How Loud Are Your Motorcyle Headphones?
When is loud going to be “too” loud? When you’re listening to your favorite tracks or when you’re talking with someone using your motorcycle headphones attached to your phone, how do you gauge if the volume on your device is too loud or not? Is it the point wherein you can’t hear anything else in the immediate vicinity except for the sound coming from your headphones? Is the volume going to be too loud when your ears start to ache?
We might not realize it, but some of us could be listening using our motorcycle headphones at unsafe hearing levels. Now that earbud and headphone use is becoming increasingly popular for motorcycle drivers, we can now see multiple incidents of hearing damage and loss because of louder-than-normal volume levels. In this post, we’re going to dive deeper into the topic so you can make the most out of your motorcycle headset without incurring any hearing damage or loss in the process.
Loud Music Can Lead to Hearing Loss
So now we arrive at the question, “How Loud Are Your Motorcyle Headphones?” It doesn’t take you to have a professional license in medical science to know that loud volume levels can eventually lead to hearing loss. We’re constantly told by parents and other individuals who are close to our hearts that loud music or audio can damage our ears. Some of us believe that our eardrums can handle all the pressure it’s receiving, and it won’t rupture since it just vibrates along with the audio. However, the main point here is translating the vibrations on what our brain perceives as “safe” sound.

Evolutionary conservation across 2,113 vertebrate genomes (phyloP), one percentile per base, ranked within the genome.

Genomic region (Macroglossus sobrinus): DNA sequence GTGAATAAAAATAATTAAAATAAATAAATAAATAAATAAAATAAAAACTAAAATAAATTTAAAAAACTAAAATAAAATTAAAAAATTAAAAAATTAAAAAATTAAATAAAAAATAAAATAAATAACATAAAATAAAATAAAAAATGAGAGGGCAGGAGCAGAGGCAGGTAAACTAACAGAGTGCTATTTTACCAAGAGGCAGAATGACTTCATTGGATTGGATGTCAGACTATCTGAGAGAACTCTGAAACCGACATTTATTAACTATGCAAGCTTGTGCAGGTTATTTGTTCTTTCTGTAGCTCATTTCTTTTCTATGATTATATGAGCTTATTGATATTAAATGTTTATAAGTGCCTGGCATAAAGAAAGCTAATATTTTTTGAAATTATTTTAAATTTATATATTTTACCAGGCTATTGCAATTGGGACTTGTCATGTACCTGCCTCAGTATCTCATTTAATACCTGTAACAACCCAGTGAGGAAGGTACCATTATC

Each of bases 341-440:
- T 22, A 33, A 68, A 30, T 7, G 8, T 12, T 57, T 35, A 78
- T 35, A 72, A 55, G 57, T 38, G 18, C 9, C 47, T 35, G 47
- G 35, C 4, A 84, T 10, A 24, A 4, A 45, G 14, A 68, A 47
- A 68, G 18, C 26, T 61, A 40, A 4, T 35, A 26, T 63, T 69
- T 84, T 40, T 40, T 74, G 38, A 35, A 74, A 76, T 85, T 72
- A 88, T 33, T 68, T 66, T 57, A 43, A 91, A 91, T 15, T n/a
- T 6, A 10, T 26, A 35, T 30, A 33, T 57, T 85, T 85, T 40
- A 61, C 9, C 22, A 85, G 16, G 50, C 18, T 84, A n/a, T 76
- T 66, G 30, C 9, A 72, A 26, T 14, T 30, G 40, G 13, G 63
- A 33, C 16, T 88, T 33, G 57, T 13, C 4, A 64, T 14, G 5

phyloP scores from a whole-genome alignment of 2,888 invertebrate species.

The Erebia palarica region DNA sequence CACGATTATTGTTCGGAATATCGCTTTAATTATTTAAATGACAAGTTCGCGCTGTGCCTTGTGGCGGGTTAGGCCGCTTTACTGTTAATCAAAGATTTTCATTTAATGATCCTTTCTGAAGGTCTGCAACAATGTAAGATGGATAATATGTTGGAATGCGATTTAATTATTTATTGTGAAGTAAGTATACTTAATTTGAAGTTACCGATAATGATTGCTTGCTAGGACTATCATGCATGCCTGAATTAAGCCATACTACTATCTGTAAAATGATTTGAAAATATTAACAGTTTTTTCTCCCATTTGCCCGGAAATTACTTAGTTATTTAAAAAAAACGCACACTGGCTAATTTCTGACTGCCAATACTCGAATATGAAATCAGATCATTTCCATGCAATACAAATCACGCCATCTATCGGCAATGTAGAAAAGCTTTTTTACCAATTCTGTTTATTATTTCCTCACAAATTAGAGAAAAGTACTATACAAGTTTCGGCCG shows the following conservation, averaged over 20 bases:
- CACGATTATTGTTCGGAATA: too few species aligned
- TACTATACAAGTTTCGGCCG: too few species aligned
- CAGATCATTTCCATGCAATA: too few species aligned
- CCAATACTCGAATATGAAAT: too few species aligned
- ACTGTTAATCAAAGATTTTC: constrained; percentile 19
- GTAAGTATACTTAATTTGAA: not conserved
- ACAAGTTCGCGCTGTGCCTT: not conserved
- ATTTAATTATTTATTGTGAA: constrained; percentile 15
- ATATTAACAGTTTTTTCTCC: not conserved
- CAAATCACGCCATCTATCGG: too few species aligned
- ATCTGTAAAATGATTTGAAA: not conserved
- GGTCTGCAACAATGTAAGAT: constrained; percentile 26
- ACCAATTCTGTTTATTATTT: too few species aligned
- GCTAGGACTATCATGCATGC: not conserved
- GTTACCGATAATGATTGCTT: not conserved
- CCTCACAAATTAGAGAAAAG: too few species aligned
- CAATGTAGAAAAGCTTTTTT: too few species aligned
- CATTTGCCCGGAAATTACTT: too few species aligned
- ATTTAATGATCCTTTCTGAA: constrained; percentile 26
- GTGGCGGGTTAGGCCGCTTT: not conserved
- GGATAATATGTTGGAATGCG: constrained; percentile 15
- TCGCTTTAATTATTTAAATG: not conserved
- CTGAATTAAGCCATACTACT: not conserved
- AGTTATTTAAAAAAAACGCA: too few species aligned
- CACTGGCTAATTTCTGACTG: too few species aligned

The Action Takes Place in the Inner Ear
Just like when you’re looking inside what makes a car go fast, all the action regarding the process of hearing can be found in the inner ear, which is behind the eardrum. In this location, we can find the cochlea, and this element reacts to the vibrations being transmitted by the small bones found in the inner ear. The cochlea will then convert the audio signals and send them directly to the brain. Think of the entire process as a piano keyboard being wrapped up inside an enclosed space; when the keys near the opening are going to be exposed to louder volumes, then herein lies the start of the damage.
Hearing is a Non-Renewable Resource
Just like breathing, when your hearing is damaged or lost, then there’s no way to get it back through natural means. There are devices called hearing aids that can help you in this regard, but it’s better to keep your body’s natural healing instead of relying on a small machine. Extended exposure to loud music or audio can make the damage that might be already found inside your to worsen over time. Eventually, you may find out that you’re going to be screaming at other people because you can’t hear what they’re saying, and they might just be talking at normal volumes.
So how can you know is the volume in your motorcycle headphone is too loud? It’s when you’re relying on the volume to block out sound instead of the built-in noise-canceling feature found in many modern motorcycle headsets. A good rule of thumb when choosing your volume levels when listening to audio from your headphone is to keep it somewhere between one-half and two-thirds of the maximum volume. If you want to learn more about motorcycle headphones, then head to ironhorsetrading.